February 14, 2023 - 3:44pm

This weekend, a clip from the Hollywood film Black Panther: Wakanda Forever, tweeted out by French journalist Jean Bexon, went viral. It depicts a group of rapacious French mercenaries humiliated and forced to take the knee in front of the United Nations for attempting to loot an African country’s natural resources. The country is fictional, but the parallels were clear enough for the French Minister of Defence Sébastien Lecornu to “strongly condemn this false and deceptive representation of [France’s] armed forces.” 

While this might seem like an overreaction to Hollywood’s milquetoast tropes on colonialism, it appears as though there are many other aspects of the film that are in fact leaning into Wagner Group propaganda. 

Over the last decade or so, the Russian mercenary group has been waging a major information war against its adversaries, especially against France in Western Africa. Ranging from cheap cartoons that frame French soldiers as invading zombies or snakes to films like Tourist, the themes remain the same: Russia’s mercenaries are the gallant saviours of the locals whereas the French are parasitic “demons”.

Those clips have gone viral through social media, but also via radios in countries with less internet access. Wagner pays local influencers to spread their talking points and even had some success recruiting local mercenaries. The mercenary group only narrowly missed a major propaganda coup when Wagner men attempted to stage a mass grave near one of France’s freshly abandoned bases in Gossi in Mali, only for their ploy to be caught on camera by a drone. 

Parts of the Wakanda film are set in Ansongo, in the Gao region of Mali, where French soldiers first intervened and are still regularly targeted by jihadists. In the movie, the French mercenaries (that have been hired Wagner-style by the French government) use their outpost in Ansongo to prey on Wakanda’s natural resources. 

But most disturbingly, Marvel took scrupulous care to equip the French mercenaries with uniforms (including battle fatigues) worn by French soldiers in the region for the past decade. Understandably, Lecornu thus saw in the movie a “serious informational attack” against his army. No doubt Wagner is grateful that one of the most powerful anti-French pieces of propaganda of the past decade was produced in America.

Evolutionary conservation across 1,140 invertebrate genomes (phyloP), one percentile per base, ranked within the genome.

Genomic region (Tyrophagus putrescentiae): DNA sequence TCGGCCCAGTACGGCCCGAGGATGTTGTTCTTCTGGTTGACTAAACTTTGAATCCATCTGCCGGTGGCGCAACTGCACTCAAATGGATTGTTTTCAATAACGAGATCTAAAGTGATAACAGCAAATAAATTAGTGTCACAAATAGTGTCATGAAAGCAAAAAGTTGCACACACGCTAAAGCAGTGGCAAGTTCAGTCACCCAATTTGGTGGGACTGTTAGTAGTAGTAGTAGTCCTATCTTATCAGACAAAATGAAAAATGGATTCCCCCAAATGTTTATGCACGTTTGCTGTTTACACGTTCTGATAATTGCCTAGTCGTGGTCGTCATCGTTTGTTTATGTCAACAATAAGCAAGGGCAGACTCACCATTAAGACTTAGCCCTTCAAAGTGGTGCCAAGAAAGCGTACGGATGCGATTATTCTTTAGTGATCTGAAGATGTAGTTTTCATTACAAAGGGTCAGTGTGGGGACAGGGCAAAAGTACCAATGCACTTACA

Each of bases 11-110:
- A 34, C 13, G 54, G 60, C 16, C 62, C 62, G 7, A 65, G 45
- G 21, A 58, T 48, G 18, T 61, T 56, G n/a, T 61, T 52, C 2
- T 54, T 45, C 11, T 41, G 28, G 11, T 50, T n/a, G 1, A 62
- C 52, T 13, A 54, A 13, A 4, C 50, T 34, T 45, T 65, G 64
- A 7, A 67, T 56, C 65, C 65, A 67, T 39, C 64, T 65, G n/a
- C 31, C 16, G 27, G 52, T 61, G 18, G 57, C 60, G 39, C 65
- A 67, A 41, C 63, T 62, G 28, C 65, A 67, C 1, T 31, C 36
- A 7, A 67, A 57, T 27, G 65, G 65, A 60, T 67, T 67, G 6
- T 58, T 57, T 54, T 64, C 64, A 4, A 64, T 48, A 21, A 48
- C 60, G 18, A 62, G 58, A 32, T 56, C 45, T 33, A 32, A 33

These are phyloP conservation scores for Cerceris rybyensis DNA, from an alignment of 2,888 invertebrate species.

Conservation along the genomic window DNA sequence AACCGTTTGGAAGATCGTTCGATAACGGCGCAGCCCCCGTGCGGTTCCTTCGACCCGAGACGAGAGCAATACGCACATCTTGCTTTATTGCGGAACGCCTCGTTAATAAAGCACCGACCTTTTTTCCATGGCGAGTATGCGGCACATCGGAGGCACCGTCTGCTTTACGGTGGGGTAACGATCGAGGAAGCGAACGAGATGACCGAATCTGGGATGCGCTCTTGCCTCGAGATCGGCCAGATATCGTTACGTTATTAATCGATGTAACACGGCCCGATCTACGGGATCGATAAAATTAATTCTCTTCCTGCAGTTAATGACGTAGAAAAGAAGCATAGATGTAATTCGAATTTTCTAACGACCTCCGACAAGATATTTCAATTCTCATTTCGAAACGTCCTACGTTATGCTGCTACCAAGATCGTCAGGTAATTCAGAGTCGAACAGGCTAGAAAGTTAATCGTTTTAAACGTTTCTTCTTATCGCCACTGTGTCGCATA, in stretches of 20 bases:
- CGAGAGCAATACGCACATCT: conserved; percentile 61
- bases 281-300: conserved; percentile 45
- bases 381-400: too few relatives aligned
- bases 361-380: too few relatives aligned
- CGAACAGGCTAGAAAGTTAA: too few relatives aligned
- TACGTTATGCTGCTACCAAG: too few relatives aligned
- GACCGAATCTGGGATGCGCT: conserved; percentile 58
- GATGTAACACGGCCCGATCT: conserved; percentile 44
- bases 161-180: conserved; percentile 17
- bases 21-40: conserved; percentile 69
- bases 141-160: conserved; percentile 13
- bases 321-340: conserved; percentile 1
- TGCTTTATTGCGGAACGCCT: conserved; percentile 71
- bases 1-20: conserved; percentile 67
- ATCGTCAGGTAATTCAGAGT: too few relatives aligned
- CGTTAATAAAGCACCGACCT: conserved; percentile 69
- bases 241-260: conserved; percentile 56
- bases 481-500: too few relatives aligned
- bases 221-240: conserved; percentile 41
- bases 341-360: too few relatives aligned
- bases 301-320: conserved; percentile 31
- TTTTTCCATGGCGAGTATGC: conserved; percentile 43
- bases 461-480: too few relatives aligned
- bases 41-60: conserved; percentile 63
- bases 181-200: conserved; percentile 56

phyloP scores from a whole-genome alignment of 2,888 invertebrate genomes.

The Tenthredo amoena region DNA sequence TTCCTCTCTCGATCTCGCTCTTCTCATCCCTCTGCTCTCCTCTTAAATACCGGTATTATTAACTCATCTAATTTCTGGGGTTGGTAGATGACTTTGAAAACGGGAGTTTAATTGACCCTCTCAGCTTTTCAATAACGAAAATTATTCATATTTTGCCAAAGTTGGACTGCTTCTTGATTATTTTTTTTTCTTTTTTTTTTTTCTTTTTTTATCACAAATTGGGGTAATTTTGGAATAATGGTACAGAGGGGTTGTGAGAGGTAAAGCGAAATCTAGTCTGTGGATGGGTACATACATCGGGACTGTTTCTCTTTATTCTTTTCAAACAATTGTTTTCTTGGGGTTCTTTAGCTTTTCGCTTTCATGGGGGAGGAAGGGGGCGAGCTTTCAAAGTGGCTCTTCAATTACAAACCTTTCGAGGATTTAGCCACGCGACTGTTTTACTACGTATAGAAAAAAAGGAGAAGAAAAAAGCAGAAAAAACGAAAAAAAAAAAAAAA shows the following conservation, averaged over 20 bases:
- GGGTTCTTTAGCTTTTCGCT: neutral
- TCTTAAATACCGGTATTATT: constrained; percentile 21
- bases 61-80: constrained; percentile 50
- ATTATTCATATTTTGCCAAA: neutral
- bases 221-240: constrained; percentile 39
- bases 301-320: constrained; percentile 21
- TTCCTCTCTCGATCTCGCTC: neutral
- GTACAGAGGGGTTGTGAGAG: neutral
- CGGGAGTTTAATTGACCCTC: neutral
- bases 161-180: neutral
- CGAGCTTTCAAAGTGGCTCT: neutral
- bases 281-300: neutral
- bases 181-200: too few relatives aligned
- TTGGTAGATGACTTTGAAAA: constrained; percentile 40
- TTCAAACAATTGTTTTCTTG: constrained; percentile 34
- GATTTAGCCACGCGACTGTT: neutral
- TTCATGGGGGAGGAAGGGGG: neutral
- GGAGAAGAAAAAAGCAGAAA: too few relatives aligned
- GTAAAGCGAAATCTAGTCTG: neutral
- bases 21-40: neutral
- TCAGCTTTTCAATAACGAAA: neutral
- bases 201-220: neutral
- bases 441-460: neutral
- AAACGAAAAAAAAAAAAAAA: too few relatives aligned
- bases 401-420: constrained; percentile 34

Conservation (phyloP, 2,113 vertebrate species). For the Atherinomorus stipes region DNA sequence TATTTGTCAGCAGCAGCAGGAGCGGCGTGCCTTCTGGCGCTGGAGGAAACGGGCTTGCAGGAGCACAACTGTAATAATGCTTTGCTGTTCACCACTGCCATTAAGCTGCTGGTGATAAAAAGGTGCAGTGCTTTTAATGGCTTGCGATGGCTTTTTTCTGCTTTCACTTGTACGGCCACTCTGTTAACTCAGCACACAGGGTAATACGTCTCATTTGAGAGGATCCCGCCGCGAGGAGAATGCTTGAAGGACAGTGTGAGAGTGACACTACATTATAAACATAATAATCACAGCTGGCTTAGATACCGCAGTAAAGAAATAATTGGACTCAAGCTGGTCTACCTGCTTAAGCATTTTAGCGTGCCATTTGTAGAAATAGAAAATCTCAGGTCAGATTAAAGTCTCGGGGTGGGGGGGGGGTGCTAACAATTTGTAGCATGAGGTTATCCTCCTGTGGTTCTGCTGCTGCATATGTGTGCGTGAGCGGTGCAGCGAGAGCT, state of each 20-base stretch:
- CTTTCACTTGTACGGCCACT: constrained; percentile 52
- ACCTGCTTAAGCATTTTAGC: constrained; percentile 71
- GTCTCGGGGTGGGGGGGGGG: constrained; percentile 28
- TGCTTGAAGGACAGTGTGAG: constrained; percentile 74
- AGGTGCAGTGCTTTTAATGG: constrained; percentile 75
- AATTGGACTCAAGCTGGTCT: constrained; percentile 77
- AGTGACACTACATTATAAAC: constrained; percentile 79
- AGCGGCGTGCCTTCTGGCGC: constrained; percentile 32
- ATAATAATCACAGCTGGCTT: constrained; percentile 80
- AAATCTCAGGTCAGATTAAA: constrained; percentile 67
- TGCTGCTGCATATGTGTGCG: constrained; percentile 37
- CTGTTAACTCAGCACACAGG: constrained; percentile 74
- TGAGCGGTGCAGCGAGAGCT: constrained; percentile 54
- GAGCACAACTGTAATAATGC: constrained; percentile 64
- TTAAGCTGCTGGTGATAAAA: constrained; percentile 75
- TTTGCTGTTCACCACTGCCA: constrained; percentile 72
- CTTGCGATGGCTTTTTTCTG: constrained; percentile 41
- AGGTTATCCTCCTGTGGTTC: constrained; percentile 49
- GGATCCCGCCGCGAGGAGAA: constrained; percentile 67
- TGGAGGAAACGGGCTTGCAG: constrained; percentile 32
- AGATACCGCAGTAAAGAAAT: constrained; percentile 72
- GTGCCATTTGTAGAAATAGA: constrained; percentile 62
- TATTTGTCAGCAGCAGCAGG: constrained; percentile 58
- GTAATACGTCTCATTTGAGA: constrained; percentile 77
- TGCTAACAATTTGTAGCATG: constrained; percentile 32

It’s easy to forget that it was at the request of the Malian government that France intervened a decade ago to save the country from a hostile takeover by jihadists. The conflict against these jihadist groups subsequently spread to the larger Sahel region at the cost of 58 French soldiers and billions of euros. And while in 2013 the French were warmly heralded as liberators, today they are increasingly seen as occupiers. Wagner propaganda was crucial to the souring of those relations. 

Marvel are so far yet to respond to the controversy. It is unlikely they ever will. But this is an opportunity for France to be much more forceful in defending the raison d’être of its struggle at home and abroad against jihadism and its allies. It should also make the case very clearly that if a movie sounds at times like Wagner-style propaganda, then it might want to reconsider exactly which audience this is for.


François Valentin is co-host of the Uncommon Decency podcast and a Senior Researcher at Onward’s Social Fabric Programme.

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